You work one shift in an emergency department, you see the holes in our health care system. There are many barriers to care: lack of insurance, lack of transportation, lack of housing and many others. Despite these challenges, one of the most gaping holes in our health care system is the lack of access to substance use treatment.

Every drug overdose is preventable. All patients treated in the emergency department after an overdose needed to be treated long before that life-threatening event. This experience continues to reinforce my belief that we must incorporate addiction medicine and harm reduction into primary care. When I left the emergency department to work as a nurse practitioner in a federally qualified health care center, I incorporated addiction treatment into my primary care practice.

Many primary care providers like me have tried to do the same but are stymied by regulations that make it difficult to treat substance use disorders. One such regulation is the “X waiver,” an onerous, outdated federal requirement for prescribing Buprenorphine. Buprenorphine is an effective medication for opioid use disorder that can prevent overdose death. Congress can remove the X waiver requirement by passing the Mainstreaming Addiction Treatment Act.

Buprenorphine effectively curbs cravings for people with opioid use disorder and significantly reduces the risk of overdose death. But since 2000, the medication has been subject to a burdensome training requirement for anyone who wishes to prescribe it.

I was not required to do any additional training to prescribe oxycodone or fentanyl, but had to complete training to prescribe Buprenorphine, a lifesaving medication. Upon completing this training, licensed providers operate under the so-called “X waiver” to prescribe controlled substances but are limited to 30 patients for the first year. Nowhere else in my practice am I limited to the same restrictions. There are no limits on the number of patients I can care for with diabetes, cancer or liver disease. These limits on prescribing Buprenorphine only further stigmatize opioid use disorder and prevent providers from meeting patients’ needs.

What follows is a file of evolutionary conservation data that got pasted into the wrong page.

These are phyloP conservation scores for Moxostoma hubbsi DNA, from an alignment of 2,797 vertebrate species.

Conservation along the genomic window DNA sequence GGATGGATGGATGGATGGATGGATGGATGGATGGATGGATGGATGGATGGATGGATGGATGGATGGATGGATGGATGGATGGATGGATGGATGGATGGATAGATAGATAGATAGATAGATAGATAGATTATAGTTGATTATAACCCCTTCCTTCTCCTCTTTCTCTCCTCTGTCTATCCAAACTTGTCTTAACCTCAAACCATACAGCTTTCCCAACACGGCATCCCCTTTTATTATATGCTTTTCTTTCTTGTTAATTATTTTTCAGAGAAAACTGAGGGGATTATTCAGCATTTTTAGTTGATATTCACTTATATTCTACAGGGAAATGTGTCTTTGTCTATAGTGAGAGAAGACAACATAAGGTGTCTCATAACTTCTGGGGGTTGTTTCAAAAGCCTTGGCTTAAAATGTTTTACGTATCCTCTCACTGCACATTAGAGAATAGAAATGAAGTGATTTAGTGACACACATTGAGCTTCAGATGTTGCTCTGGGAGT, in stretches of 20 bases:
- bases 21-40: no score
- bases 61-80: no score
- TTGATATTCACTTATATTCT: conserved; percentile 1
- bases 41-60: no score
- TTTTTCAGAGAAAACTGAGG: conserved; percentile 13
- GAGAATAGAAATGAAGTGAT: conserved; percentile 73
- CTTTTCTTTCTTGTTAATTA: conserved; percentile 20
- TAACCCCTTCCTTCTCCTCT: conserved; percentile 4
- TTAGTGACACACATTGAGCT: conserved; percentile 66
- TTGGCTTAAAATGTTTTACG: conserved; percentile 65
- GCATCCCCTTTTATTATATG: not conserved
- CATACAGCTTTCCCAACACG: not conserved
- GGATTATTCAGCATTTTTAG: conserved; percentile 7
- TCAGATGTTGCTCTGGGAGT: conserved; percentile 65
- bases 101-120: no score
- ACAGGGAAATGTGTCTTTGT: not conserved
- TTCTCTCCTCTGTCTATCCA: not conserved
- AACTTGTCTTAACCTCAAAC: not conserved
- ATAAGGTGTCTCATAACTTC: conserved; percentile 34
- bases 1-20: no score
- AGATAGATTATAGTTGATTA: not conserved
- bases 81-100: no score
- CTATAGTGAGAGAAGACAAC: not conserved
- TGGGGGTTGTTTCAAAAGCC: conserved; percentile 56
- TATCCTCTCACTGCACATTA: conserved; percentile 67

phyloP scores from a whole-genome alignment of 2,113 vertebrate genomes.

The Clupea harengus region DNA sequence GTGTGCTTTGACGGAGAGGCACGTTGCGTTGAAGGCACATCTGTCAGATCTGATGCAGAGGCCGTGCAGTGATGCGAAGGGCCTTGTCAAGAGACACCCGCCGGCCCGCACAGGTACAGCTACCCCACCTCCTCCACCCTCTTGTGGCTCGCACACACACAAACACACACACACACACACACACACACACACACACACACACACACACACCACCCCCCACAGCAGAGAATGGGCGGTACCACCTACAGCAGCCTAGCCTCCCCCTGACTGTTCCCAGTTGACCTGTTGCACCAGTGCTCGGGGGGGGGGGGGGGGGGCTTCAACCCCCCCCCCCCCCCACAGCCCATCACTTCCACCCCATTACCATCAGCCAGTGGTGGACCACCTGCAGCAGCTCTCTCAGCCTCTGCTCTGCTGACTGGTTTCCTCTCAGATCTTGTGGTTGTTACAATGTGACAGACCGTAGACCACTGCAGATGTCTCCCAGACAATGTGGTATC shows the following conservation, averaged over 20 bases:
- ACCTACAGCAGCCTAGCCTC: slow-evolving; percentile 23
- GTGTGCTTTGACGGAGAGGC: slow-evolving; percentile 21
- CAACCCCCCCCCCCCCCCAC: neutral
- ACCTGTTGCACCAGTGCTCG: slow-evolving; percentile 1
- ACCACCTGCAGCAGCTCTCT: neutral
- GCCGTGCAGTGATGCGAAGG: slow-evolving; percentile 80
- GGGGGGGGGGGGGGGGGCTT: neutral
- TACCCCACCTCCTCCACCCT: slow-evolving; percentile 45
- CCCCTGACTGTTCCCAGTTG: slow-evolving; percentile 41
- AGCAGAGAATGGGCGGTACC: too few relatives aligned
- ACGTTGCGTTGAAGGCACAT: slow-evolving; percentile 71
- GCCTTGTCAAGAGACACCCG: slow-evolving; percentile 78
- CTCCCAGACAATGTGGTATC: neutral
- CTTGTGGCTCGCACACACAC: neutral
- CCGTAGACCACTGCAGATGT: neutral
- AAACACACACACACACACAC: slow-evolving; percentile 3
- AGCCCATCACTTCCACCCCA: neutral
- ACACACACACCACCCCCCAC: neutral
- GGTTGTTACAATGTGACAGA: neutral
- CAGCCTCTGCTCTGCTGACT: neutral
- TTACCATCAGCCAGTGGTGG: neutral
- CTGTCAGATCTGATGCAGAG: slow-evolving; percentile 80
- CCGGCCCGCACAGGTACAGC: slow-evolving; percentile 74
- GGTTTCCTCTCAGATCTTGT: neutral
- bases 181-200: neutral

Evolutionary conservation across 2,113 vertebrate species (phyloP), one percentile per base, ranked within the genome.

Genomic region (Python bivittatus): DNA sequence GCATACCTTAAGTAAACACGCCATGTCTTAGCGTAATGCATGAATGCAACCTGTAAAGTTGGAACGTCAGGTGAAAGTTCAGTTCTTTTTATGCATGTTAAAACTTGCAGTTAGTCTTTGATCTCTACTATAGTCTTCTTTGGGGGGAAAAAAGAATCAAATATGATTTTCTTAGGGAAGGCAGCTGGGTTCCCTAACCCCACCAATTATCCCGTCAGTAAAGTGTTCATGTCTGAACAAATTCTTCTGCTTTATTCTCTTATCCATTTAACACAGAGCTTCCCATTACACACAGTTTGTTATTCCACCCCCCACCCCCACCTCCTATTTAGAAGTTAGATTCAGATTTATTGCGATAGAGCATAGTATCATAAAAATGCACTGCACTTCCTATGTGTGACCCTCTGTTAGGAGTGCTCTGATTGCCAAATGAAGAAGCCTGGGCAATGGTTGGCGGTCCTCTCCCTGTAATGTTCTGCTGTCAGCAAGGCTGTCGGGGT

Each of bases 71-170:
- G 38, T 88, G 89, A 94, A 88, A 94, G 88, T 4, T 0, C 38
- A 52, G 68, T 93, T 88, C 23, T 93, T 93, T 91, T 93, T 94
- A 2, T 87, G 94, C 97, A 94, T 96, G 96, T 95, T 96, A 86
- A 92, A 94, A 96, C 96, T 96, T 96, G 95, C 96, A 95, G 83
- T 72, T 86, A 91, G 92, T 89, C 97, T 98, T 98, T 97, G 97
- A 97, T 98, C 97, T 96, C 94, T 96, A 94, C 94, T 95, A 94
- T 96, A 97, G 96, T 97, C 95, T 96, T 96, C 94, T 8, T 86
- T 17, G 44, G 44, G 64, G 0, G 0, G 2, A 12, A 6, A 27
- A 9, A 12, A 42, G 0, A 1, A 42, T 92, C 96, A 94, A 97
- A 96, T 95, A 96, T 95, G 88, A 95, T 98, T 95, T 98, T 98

This requirement has resulted in a shortage of providers who can prescribe this life-saving medication. In 2020, the federal government found that 40% of U.S. counties lack a single health care provider who can prescribe Buprenorphine. In more rural parts of the U.S., like here in Maine, people looking for treatment have a harder time accessing effective medications.

It has also hindered the ability to provide immediate care to someone who needs it. In my first year under the X waiver, I was only able to treat 30 Buprenorphine patients at a time. If a 31st patient came to me, I had to deny treatment and try to connect them with a provider who had not hit their limit. That moment, when a patient confides in me about their substance use and desire to find recovery, only to be turned away – that is a hole in our health care system that continues to contribute to the ever-increasing rate of overdose deaths.

I’m a lifelong New Englander who has lived and worked in Maine for years, and I’ve grown to know a few things about the state I call home.

People outside of Maine are from “away” because we are a tightknit community filled with hardworking, resilient people. The overdose crisis has hit our community hard. Mainers with substance use disorders are our neighbors, siblings, parents, children and they are incredibly resilient too. And when they come to my clinic, they are looking for treatment and hoping for recovery. To fulfill that vision, we need Maine to be able to treat addiction comprehensively. The U.S. Senate can get us closer by passing the MAT Act, removing the X waiver, and providing Mainers in need with immediate access to Buprenorphine. We can’t let Mainers fall through the cracks anymore.

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